The Mudcat Café TM
Thread #42513 Message #1065206
Posted By: Bob Bolton
03-Dec-03 - 10:09 PM
Thread Name: Junior Button Accordion
Subject: RE: Help: Junior Button Accordion
G'day Charcloth & all,
(I was avoiding the Australian mid-summer Christmas weather by stopping atop the Blue Mts when this thread had its first run, so I didn't get to respond.)
I think some of the responders may have missed the point that this is very small button accordion - just seven treble buttons, two basses and an air-valve. I first bought one of these back around 1964 for (Australian) £3/7/6 ... about US$9, in those days. It was a handy thing to take on hiking trips, as it neatly slipped into an outer pocket on my old pack - but I already had a 10-key button accordion in 'German' style.
Some of what I told Rick, way back, still applies to this little one, but the button numbers I quoted won't be right ... and there are now two distinct types of 'baby' Hero/Tower/? models. The older ones had the 'key' notes (invariably C) on the third and sixth keys. There was a slightly different arrangement of notes at the bottom (typical of all Chinese accordions and mouthorgans) to allow playing in (A)minor ... and not much of the second octave.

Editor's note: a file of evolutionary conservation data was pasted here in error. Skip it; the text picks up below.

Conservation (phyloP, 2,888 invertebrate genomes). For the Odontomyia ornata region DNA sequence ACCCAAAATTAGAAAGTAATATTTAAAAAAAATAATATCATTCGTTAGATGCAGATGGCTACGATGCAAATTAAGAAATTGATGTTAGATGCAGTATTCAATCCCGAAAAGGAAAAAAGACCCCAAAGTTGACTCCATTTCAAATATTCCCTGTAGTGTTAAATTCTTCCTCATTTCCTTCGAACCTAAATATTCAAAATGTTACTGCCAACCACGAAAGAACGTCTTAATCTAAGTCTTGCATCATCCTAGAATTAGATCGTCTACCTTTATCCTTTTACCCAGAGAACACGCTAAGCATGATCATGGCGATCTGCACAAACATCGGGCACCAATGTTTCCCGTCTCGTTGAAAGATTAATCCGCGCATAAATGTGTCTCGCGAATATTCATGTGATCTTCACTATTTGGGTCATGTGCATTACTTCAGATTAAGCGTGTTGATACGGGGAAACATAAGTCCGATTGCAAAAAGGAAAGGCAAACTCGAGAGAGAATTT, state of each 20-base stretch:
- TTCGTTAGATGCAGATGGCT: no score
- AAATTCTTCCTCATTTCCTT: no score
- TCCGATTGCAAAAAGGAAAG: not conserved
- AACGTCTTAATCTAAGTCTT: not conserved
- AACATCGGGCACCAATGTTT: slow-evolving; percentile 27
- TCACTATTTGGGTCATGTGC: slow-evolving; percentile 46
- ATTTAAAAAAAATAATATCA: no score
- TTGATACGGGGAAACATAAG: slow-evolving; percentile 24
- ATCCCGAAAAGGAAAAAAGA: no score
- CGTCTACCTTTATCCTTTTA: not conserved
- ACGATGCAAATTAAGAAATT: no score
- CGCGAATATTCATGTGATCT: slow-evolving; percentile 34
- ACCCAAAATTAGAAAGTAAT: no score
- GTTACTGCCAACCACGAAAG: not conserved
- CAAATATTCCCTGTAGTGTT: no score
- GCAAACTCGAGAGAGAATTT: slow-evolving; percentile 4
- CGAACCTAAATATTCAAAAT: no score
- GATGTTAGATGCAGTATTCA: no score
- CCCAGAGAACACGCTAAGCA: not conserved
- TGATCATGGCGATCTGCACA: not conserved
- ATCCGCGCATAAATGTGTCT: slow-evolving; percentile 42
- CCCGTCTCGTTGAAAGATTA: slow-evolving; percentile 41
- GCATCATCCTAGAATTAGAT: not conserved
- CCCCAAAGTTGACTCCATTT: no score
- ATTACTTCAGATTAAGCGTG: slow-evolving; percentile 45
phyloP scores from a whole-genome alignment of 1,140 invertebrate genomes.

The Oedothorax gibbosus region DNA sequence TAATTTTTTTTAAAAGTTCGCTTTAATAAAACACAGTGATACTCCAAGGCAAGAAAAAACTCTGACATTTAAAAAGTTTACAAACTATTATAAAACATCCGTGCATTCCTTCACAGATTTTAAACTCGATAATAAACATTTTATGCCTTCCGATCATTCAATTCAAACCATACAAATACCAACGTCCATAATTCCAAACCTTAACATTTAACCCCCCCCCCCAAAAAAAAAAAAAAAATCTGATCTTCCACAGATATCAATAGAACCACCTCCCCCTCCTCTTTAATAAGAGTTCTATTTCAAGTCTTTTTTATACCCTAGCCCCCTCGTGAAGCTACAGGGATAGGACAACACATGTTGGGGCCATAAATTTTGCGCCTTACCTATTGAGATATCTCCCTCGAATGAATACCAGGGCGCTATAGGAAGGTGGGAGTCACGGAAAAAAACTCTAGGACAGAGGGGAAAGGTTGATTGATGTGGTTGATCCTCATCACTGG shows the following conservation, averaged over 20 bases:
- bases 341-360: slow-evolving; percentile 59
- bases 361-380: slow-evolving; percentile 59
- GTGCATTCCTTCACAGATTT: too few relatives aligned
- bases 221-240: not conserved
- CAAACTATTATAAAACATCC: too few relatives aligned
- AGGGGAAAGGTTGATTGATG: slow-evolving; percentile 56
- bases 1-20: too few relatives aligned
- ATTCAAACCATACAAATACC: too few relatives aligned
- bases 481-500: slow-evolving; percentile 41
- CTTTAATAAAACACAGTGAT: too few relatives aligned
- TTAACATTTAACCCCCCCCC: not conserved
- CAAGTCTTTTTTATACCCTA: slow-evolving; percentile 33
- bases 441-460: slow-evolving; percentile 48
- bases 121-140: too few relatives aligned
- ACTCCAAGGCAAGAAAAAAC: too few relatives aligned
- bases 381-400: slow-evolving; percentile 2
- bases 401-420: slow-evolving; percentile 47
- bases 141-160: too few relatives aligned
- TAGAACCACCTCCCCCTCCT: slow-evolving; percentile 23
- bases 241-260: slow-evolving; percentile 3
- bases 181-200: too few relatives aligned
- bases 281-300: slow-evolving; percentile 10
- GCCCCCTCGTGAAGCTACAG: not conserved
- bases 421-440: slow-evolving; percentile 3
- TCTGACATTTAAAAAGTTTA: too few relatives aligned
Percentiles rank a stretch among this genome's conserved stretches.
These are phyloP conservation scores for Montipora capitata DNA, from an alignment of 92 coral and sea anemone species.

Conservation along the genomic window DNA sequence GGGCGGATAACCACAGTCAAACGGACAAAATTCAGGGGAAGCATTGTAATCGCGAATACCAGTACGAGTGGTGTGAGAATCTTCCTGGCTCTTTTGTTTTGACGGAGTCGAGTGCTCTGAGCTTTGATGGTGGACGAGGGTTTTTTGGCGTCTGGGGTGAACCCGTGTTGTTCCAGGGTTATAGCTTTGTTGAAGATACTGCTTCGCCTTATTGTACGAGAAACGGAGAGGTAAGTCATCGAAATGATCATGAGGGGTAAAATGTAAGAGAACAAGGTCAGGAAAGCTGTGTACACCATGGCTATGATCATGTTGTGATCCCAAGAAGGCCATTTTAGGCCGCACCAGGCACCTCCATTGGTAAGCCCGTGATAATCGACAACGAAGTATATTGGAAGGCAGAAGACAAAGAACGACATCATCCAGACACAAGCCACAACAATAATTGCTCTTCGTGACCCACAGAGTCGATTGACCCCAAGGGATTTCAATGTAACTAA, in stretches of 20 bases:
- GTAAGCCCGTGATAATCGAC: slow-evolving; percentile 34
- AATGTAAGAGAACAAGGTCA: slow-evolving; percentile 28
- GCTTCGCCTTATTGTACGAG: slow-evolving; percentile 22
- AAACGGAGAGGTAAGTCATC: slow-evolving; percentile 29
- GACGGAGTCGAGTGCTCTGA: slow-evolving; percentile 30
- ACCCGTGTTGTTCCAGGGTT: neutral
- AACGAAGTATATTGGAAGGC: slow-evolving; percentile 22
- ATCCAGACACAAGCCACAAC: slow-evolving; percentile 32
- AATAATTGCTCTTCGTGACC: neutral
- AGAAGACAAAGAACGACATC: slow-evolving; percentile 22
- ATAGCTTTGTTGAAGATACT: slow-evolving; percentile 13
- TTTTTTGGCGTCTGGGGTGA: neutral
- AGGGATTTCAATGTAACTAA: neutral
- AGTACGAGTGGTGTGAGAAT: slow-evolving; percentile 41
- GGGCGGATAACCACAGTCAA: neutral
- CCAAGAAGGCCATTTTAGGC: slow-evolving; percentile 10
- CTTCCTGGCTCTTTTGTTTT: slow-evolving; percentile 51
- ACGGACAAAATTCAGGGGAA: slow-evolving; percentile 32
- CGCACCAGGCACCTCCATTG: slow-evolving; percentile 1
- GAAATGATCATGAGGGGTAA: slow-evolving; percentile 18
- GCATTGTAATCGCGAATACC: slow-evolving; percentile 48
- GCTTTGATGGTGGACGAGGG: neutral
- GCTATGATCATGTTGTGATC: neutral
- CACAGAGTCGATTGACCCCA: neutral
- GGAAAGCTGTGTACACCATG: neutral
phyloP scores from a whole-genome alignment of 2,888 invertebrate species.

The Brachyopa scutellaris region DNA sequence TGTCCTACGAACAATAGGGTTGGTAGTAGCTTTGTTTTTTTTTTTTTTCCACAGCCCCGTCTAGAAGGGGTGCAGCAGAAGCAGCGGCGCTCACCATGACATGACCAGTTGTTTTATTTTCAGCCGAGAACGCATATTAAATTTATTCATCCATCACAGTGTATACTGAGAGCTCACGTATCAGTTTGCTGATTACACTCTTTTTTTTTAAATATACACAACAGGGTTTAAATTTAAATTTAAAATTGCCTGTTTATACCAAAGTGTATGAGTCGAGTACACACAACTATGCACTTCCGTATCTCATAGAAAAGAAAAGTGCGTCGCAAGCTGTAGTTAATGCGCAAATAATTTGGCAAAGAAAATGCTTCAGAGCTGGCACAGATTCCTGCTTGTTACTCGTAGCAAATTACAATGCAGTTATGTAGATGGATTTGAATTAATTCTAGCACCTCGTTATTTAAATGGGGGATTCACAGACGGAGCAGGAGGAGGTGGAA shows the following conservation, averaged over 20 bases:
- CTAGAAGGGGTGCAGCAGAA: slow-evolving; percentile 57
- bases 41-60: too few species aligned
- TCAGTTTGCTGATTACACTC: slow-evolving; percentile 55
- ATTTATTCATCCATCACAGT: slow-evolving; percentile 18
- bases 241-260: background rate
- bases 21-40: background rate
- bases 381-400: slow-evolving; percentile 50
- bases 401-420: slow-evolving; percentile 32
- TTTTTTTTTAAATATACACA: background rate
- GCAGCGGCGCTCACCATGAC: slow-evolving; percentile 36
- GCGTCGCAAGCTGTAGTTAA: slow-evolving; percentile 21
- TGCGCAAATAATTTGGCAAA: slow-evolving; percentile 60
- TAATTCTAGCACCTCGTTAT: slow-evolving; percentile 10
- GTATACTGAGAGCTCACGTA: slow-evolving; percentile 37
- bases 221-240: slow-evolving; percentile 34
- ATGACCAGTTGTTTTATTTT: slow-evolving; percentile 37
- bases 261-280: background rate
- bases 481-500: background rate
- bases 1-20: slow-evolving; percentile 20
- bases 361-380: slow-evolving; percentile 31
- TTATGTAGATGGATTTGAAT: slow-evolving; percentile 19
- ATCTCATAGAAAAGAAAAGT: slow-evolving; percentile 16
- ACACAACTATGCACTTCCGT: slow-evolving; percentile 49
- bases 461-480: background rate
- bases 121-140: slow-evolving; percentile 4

The more recent models start lower - usually with the key note on the first, fourth and seventh buttons. This gives you an almost complete two octave range (missing the high 'b' that would be on button 8).
These do give you more range in the key of C major ... but can stop a bit short in A minor, which has to start from the draw A on button 3.
D (Dorian) minor works well - starts on the draw note of buttons 1 or 5 and alternates between Dm (outwards) and C major (inwards) ... but you don't have the minor chords to accompany!
Myxolidian (often used in Scots music ... and blues!) starts on the button 3 push G ... and is a fairly major made.
Hero / Tower / ? (Chinese factory that inherited the former Hohner Far East factory & tooling after WW II) also made a compact 9-key "button" accordion with white 'piano' keys ... but sounding in button accordion fashion, with different notes in and out. One of these is a much more practical starter for working on a wide range of styles ... but I haven't seen a new one in decades!